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Decisions of the Superior Courts of New South Wales, 1788-1899

R. v. Baxter and others [1822] NSWKR 13; [1822] NSWSupC 13

R. v. Gardner

R. v. Kelly

R. v. Maddock

R v. Haggerty

R. v. Mullaton

housebreaking - attempted murder - accessory to offence

Court of Criminal Jurisdiction

Wylde J.A., 3 October 1822

Source: Sydney Gazette, 11 October 1822

            William Baxter James Gardner were indicted for feloniously entering the dwelling house of Mr William Whitfield, at a place called the Dog-traps, on the 23rd of July last; and the former prisoner was also charged with firing at and wounding, with a loaded gun, one Robert Hawkins, with intent to kill and murder. Baxter pleaded Guilty three several times; in order, he said, to exculpate his fellow prisoner, whose innocence he strongly asserted; but His Honor the Judge Advocate, strenuously enforcing upon the mind of the miserable man that such a plea neither would save the alleged innocent prisoner, nor be available to himself, he retired his former plea, and pleaded Not Guilty. It appeared that the prisoners entered the dwelling-house at the hour of midnight and that the prisoner Baxter immediately fired at the poor man (Robert Hawkins), who is slowly recovering from the effects of a dreadful wound, and that they then rifled the dwelling of all that could be found worth taking, and shortly after decamped. The evidence in support of the crime was too indubitable to admit of much hesitation as to the Guilt of the prisoners, to which effect the verdict was returned.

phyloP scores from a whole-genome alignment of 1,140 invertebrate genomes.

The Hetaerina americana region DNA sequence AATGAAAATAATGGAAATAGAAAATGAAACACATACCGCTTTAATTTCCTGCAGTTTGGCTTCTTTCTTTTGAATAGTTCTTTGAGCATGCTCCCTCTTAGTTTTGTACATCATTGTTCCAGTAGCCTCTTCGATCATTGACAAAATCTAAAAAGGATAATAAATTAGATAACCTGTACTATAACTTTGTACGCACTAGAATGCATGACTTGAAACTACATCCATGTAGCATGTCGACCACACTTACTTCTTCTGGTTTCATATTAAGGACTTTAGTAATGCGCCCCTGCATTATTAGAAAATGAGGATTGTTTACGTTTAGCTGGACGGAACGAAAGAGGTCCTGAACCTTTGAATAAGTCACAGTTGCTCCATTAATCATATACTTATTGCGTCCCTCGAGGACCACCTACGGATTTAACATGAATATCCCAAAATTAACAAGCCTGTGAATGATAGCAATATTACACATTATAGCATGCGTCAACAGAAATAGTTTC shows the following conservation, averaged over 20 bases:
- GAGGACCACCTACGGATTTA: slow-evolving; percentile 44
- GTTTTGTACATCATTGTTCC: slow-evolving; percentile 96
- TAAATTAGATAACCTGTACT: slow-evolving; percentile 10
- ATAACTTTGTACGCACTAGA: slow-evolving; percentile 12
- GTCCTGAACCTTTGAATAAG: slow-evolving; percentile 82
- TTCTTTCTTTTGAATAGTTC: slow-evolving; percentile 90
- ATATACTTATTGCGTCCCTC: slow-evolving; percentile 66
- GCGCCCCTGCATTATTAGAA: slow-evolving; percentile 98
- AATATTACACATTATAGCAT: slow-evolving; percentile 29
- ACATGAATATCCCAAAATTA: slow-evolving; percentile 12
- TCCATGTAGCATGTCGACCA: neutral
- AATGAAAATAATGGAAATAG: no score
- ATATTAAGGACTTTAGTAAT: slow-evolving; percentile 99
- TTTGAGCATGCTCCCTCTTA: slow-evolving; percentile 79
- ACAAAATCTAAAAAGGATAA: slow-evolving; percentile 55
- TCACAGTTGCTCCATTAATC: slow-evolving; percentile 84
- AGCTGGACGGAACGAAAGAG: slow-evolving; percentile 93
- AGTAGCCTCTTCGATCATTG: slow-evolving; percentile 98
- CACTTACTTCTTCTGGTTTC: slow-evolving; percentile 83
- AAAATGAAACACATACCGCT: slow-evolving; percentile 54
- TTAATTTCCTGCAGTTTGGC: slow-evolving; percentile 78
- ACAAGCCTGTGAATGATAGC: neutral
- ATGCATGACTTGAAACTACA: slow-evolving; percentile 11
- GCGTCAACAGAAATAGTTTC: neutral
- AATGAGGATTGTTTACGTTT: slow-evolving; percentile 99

The two last prisoners were again indicted for the perpetration of divers robberies; and Thomas Kelly, James Maddock, James Haggerty, and Patrick Mullaton, were arraigned as accessories after the fact.  Baxter was found Guilty.  Gardener, Acquitted.  The other prisoners were all declared Guilty, 7 years transportation.

Published by the Division of Law, Macquarie University